That he might sanctify and cleanse it with the washing of water by the word,
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Cyprian of Carthage
Moreover, too, the Apostle Paul, more openly and clearly still manifesting this same thing, writes to the Ephesians, and says, "Christ loved the Church, and gave Himself for it, that He might sanctify and cleanse it with the washing of water."
Here we take “the church” to mean every believer and everyone who has received baptism. The believer is brought to faith by the washing in water and the invocation of the Word. But how is this applied to a husband’s conduct toward his wife? This is not entirely clear. One possible view is that the mystery of baptism is being rehearsed in this metaphor. On the other hand, if we refer this to the endurance of the husband, which entails his giving himself for the wife and bearing and suffering all that is hers, even sharing in all that she endures, she is being cleansed with water and the Word—that is, she is being purified in the Lord’s sight when he renders her pure and by his endurance makes her ready to be sanctified by washing and the Word. –.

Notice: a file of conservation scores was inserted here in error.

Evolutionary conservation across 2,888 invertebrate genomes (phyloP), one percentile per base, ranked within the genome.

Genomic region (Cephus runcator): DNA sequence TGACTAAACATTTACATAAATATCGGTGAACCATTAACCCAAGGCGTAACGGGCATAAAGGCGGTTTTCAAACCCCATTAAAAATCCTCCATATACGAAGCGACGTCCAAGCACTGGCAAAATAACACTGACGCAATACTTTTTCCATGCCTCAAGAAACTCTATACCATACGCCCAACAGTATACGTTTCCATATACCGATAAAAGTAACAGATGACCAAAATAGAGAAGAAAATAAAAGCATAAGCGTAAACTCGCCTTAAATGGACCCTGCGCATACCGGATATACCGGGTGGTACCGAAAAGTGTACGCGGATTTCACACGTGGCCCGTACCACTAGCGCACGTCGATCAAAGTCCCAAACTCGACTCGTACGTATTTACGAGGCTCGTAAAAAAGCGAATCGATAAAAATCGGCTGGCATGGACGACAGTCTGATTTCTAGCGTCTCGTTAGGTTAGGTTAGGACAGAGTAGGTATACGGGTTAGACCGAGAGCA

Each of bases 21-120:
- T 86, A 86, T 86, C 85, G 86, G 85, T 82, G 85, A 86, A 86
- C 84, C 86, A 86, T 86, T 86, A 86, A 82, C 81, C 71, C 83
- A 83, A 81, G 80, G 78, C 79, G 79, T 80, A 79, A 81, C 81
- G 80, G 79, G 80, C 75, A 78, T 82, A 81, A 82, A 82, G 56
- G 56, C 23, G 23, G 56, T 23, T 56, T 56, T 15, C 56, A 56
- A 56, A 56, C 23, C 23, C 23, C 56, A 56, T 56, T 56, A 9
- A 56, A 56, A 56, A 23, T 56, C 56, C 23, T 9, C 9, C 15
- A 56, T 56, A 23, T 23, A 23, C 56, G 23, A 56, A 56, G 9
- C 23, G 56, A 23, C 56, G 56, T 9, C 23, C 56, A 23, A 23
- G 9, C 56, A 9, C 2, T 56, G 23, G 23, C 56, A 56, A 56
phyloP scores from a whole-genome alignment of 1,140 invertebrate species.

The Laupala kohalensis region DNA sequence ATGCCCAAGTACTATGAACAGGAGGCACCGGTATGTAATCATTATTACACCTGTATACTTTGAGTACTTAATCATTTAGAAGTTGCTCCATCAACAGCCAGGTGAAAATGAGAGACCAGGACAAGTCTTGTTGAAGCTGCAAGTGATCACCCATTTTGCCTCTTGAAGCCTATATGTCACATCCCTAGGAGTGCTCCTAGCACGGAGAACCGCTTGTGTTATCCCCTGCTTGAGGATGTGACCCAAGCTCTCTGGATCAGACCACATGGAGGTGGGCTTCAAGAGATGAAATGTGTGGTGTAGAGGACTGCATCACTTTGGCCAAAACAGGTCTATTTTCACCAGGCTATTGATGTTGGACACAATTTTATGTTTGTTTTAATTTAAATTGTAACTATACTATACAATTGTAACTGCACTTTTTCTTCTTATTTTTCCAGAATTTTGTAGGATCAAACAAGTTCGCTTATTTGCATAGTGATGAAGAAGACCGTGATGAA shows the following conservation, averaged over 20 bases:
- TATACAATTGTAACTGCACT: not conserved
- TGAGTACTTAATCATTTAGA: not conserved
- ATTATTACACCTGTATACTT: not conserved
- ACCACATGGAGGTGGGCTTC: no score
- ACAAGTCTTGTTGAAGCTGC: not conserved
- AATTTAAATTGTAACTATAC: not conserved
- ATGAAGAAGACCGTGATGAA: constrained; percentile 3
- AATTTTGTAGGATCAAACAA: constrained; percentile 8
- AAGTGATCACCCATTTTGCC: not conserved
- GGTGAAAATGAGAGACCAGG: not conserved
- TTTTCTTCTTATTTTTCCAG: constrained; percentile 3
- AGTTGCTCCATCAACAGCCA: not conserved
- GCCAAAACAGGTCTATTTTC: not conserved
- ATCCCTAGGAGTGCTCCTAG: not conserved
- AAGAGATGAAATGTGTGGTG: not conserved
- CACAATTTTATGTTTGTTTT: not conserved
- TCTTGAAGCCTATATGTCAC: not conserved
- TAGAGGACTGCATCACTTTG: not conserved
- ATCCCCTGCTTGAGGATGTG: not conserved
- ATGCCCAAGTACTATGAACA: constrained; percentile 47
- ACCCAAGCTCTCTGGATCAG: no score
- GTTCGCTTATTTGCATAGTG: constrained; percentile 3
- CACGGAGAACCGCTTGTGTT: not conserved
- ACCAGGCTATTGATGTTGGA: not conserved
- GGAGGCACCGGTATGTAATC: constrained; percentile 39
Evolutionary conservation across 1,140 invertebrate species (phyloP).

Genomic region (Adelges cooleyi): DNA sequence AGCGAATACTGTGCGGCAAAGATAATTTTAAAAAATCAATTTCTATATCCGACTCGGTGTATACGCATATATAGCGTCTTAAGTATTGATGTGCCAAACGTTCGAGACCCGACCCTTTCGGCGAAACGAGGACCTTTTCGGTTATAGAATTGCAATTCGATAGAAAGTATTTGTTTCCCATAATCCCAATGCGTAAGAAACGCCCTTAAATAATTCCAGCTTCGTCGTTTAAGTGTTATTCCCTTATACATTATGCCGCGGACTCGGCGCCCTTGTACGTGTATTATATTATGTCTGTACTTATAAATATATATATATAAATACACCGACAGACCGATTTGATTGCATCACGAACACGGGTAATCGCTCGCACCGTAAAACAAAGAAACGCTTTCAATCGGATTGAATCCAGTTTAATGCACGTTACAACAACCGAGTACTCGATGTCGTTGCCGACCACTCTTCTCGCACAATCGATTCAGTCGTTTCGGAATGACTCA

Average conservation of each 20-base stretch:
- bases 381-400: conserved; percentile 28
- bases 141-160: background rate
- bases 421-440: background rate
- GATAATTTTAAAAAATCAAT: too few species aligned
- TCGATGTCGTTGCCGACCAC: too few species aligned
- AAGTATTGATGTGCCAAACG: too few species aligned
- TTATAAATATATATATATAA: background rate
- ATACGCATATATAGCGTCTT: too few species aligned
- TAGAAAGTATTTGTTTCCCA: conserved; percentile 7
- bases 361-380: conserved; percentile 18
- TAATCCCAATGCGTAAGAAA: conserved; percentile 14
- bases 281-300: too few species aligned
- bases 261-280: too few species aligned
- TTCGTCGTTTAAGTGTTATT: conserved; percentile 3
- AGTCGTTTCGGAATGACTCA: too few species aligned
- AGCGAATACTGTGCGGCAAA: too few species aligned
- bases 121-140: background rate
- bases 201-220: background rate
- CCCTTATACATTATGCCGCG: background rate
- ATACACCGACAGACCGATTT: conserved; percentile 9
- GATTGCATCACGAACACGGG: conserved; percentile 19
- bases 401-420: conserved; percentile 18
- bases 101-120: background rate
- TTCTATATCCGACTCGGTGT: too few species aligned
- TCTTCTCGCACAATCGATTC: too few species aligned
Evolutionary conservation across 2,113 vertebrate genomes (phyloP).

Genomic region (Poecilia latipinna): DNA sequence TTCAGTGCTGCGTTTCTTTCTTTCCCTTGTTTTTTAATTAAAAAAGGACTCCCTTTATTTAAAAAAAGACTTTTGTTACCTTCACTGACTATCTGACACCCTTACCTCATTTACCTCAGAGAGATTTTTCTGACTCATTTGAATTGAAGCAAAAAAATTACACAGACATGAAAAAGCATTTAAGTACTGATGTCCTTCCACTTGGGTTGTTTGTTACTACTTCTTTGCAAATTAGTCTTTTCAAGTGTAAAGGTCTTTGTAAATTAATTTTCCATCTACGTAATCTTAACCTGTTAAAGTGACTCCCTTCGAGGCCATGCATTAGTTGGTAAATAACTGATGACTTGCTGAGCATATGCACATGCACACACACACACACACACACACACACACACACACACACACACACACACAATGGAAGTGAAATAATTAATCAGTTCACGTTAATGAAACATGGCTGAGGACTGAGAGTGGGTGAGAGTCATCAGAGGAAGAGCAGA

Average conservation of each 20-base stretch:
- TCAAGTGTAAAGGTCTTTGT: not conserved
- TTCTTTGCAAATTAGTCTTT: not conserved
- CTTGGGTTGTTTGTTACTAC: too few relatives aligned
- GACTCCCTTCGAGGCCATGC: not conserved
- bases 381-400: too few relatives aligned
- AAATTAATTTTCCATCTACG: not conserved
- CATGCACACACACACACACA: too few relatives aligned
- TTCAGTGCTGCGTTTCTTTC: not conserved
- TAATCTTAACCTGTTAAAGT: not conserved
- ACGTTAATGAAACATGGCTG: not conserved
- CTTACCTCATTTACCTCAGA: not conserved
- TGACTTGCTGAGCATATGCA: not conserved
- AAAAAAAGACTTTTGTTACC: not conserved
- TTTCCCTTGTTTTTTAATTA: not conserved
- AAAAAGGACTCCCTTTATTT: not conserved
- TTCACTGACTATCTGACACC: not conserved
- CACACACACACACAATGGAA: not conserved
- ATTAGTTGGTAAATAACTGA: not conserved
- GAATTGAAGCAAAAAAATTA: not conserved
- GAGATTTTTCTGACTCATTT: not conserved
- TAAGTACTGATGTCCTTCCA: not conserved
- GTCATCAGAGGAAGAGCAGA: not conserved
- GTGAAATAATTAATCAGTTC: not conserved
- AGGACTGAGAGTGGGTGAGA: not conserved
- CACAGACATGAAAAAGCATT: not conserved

Cleansing it by the laver of water, in the word of life. By this washing is generally understood the sacrament of baptism; and by the word of life, not the word of the gospel preached, but the words or form used in the administration of baptism, according to Christ's institution: but this is not so certain. (Witham)
So then she was unclean! So then she had blemishes, so then she was unsightly, so then she was worthless! Whatsoever kind of wife you shall take, yet shall you never take such a bride as the Church, when Christ took her, nor one so far removed from you as the Church was from Christ. And yet for all that, He did not abhor her, nor loathe her for her surpassing deformity. Would you hear her deformity described? Hear what Paul says, For you were once darkness. Ephesians 5:8 Did you see the blackness of her hue? What blacker than darkness? But look again at her boldness, living, says he, in malice and envy. Titus 3:3 Look again at her impurity; disobedient, foolish. But what am I saying? She was both foolish, and of an evil tongue; and yet notwithstanding, though so many were her blemishes, yet did He give Himself up for her in her deformity, as for one in the bloom of youth, as for one dearly beloved, as for one of wonderful beauty. And it was in admiration of this that Paul said, For sca...